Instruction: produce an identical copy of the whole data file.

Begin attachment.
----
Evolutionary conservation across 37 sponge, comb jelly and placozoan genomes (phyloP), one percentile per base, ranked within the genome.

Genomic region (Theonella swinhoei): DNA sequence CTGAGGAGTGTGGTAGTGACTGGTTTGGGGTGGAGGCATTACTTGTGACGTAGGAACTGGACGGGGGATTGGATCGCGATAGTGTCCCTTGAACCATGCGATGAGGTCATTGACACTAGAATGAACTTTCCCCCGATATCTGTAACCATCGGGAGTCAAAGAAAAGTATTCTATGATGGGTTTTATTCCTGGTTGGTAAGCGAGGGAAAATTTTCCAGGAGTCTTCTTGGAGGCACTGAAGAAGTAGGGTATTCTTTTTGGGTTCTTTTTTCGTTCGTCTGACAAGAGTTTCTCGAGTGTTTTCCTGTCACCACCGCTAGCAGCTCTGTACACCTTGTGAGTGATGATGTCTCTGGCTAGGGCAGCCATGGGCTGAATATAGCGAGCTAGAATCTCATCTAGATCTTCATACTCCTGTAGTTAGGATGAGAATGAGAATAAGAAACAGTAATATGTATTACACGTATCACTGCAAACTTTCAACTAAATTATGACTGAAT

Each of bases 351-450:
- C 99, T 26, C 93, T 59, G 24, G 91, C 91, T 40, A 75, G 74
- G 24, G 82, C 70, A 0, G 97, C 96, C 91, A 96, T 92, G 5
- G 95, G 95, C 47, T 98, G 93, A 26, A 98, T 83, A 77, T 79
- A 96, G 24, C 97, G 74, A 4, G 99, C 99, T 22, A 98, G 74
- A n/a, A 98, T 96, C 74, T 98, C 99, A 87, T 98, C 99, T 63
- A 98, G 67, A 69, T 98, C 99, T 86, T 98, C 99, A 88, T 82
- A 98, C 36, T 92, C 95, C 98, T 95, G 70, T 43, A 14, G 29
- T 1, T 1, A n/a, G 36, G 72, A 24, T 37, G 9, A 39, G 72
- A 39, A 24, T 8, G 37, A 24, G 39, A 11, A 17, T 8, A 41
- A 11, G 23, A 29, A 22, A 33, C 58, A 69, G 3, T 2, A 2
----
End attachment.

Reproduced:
Evolutionary conservation across 37 sponge, comb jelly and placozoan genomes (phyloP), one percentile per base, ranked within the genome.

Genomic region (Theonella swinhoei): DNA sequence CTGAGGAGTGTGGTAGTGACTGGTTTGGGGTGGAGGCATTACTTGTGACGTAGGAACTGGACGGGGGATTGGATCGCGATAGTGTCCCTTGAACCATGCGATGAGGTCATTGACACTAGAATGAACTTTCCCCCGATATCTGTAACCATCGGGAGTCAAAGAAAAGTATTCTATGATGGGTTTTATTCCTGGTTGGTAAGCGAGGGAAAATTTTCCAGGAGTCTTCTTGGAGGCACTGAAGAAGTAGGGTATTCTTTTTGGGTTCTTTTTTCGTTCGTCTGACAAGAGTTTCTCGAGTGTTTTCCTGTCACCACCGCTAGCAGCTCTGTACACCTTGTGAGTGATGATGTCTCTGGCTAGGGCAGCCATGGGCTGAATATAGCGAGCTAGAATCTCATCTAGATCTTCATACTCCTGTAGTTAGGATGAGAATGAGAATAAGAAACAGTAATATGTATTACACGTATCACTGCAAACTTTCAACTAAATTATGACTGAAT

Each of bases 351-450:
- C 99, T 26, C 93, T 59, G 24, G 91, C 91, T 40, A 75, G 74
- G 24, G 82, C 70, A 0, G 97, C 96, C 91, A 96, T 92, G 5
- G 95, G 95, C 47, T 98, G 93, A 26, A 98, T 83, A 77, T 79
- A 96, G 24, C 97, G 74, A 4, G 99, C 99, T 22, A 98, G 74
- A n/a, A 98, T 96, C 74, T 98, C 99, A 87, T 98, C 99, T 63
- A 98, G 67, A 69, T 98, C 99, T 86, T 98, C 99, A 88, T 82
- A 98, C 36, T 92, C 95, C 98, T 95, G 70, T 43, A 14, G 29
- T 1, T 1, A n/a, G 36, G 72, A 24, T 37, G 9, A 39, G 72
- A 39, A 24, T 8, G 37, A 24, G 39, A 11, A 17, T 8, A 41
- A 11, G 23, A 29, A 22, A 33, C 58, A 69, G 3, T 2, A 2